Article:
There is no other way to discover the stunning coast of the Cote d’Azur than by bike. This bike ride is not the most challenging, as no serious hills are conquered, but it is a stunning way to explore the coastal towns of the Cote d’Azur.
Our starting point was Antibes town centre and from here we headed toward the ocean, turned right toward Boulevard de la Garoupe and followed the coast road around the Cap d’Antibes. This route loops round the edge of the cap, keeping the glamorous estates to your right and their yacht equivalents lazily floating in the Mediterranean sea to your left. However you should pay attention whilst taking in the views on this stretch of road as it is narrow with a lot of traffic.
As you approach the foot of the cap the road cuts inland across it and directs you back up towards the chic town of Juan-les-Pins. The road then rejoins the coast and takes you through the town’s high street. Along here we enjoyed the awe-inspiring yachts moored in the marina of Port camille Rayon in Golfe Juan. The town is more understated and simple, with a wide open road lined with Palm trees, whilst the flat landscape lets you admire the boats moored along the harbour.
Past Golfe Juan you pick up the signs to Cannes. Our trip had coincided with the Cannes Film Festival, so the roads were very busy along here. Nonetheless, it was not an unpleasant journey as there is a dedicated cycle lane which runs alongside the road.
On arrival into Cannes we came to a dead end, as the main coastal road was shut for the film festival and dominated by pedestrians. However, on a normal day this stretch of road would be beautiful to cycle along. The seafront shops consist of some of the biggest names of fashion, palm trees tower over the boulevard and the wide open beaches give a different feel to the rustic Cap d’Antibes.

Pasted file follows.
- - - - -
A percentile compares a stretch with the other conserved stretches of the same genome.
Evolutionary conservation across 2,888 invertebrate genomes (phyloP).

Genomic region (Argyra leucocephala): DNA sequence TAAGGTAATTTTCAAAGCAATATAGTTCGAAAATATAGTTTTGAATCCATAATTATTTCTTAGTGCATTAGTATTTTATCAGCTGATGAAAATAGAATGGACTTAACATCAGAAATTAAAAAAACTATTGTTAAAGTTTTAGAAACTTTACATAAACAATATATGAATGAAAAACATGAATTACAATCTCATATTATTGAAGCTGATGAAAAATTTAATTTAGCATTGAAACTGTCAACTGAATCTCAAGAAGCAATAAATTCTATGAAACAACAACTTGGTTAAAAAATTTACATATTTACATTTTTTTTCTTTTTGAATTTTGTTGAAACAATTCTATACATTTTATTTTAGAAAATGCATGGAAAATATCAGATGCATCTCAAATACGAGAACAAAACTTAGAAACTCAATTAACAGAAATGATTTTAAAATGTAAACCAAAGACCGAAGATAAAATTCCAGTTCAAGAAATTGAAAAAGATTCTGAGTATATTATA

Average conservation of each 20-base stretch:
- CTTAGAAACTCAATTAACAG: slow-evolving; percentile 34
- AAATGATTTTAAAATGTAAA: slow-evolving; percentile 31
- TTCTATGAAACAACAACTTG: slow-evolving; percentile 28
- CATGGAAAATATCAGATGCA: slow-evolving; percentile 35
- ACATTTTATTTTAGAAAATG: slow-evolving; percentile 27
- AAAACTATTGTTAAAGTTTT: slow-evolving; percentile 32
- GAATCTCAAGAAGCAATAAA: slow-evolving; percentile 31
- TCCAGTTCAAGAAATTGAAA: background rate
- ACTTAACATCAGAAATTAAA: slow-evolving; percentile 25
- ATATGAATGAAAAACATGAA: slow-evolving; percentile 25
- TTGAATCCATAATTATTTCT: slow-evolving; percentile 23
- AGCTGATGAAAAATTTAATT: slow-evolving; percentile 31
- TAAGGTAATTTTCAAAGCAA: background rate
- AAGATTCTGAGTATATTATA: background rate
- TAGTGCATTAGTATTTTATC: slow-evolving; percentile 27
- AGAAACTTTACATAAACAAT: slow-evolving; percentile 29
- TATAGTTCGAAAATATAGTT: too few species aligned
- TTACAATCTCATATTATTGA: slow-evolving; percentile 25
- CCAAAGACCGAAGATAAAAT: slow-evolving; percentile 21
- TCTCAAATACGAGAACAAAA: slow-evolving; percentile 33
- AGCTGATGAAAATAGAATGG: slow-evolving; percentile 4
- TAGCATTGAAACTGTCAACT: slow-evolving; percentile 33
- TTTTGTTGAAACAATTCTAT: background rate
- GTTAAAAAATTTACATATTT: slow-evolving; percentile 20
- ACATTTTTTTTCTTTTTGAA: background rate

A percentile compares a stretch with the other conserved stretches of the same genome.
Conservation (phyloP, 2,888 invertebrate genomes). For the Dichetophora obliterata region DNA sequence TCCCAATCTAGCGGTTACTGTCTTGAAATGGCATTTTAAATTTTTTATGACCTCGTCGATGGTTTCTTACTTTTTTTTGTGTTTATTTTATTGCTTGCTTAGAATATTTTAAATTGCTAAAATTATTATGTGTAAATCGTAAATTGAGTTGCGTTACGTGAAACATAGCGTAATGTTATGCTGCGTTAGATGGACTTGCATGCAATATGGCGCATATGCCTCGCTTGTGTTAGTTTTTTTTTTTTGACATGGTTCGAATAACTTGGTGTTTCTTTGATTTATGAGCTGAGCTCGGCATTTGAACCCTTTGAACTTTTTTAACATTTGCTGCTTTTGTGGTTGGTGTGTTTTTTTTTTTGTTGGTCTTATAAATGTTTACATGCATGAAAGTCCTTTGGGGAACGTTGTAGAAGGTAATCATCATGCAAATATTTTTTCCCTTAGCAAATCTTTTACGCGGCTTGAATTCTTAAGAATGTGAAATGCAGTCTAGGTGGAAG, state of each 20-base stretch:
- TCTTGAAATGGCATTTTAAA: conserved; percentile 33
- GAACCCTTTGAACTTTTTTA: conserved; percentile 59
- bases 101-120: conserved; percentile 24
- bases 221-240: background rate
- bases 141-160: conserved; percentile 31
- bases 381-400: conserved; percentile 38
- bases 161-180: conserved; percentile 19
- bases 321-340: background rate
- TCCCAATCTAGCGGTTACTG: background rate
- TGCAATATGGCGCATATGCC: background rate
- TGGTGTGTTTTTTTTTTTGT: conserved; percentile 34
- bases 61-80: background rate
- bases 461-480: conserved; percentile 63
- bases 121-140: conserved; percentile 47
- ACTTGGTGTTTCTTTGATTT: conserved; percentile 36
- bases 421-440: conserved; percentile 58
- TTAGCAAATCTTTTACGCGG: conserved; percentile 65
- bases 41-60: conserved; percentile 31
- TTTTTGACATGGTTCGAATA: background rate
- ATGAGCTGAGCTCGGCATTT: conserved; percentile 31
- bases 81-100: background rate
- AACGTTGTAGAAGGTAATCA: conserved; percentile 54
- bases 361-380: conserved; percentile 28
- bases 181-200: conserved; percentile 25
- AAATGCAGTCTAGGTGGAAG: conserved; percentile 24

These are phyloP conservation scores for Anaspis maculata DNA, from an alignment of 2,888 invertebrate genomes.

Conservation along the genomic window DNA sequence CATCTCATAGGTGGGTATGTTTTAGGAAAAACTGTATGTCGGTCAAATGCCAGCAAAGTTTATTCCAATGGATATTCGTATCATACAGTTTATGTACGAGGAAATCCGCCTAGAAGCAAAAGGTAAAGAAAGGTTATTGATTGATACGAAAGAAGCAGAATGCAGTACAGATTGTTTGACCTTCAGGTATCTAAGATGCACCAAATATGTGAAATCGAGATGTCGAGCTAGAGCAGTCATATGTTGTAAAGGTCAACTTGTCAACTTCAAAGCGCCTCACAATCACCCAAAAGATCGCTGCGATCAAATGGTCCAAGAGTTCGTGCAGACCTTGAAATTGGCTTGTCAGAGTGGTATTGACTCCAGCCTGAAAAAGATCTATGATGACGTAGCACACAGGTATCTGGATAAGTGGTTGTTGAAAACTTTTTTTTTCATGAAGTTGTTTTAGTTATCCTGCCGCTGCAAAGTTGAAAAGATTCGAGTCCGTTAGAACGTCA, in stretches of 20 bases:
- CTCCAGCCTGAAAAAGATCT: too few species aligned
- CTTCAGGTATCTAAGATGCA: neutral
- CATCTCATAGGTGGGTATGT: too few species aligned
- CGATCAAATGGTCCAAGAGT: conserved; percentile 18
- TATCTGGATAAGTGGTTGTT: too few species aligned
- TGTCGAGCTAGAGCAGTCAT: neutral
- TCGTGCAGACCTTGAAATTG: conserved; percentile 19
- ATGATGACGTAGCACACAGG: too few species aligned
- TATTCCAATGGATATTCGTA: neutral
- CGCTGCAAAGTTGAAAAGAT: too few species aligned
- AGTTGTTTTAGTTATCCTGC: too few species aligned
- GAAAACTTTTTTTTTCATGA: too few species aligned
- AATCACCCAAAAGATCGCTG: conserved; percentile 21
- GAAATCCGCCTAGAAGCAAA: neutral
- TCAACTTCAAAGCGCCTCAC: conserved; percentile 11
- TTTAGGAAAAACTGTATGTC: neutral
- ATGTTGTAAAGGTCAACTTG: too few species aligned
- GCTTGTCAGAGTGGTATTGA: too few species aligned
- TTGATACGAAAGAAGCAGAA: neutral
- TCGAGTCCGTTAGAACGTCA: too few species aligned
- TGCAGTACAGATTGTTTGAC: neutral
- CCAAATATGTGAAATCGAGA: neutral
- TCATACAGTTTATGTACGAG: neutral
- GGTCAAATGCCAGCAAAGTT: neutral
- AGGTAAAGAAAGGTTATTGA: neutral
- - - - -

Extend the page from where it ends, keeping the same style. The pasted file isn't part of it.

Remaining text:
The roads were calmer after exiting the town of Cannes, making the onward road very pleasant. We had been warned that the road would start to get more hilly from here, but for the section between Cannes and Theoule-sur-Mer, which was our next stop, they remained flat.
Continuing to follow signs to Frejus our stomachs finally got the better of us and we stopped for lunch in Theoule-sur-Mer. We found a great restaurant, Palazzo Pizzeria, overlooking the beach where we had a delicious, crispy-based Italian pizza and a salad with some of the best buffalo mozzarella.
After soaking up the rays, and food, we continued onward. Out of Theoule the road climbs gently up and you can see you are heading up the cliffs. The climbing is not long or strenuous and worth every peddle, from here onward the views are stunning. If you are making a full day of it pack your swimwear and park-up at one of the dozens of coves which could be your own private beach!
The undulating road finally drops gently into Le Dramont, a small beachside town, and we carried on through to end up at our final destination of Saint Raphael. We chose this as our stopping point as it is the last coastal town before you head slightly inland to Frejus. Naturally we ended up at a beach where we had a quick dip in the sea to cool off before jumping on the train back to Antibes.
This cycle route was my favourite of the holiday, mainly because of the views after Theoule-sur-Mer. They were stunning, the water in the coves was a beautiful colour of turquoise and the quiet roads meant you had all the time in the world to take in the scenery.
If you are looking to make this a little more challenging you can always extend the ride up to Frejus, which is the end point of the train line returning back towards Nice. Alternatively, you can turnaround and come back. Our route was approximately 45km and to extend the ride to Frejus would be adding another 10km.
Who should go...
What to do
What to see
Where to lunch
Level: Beginner | Intermediate
Typical Duration: 2 hours | Half day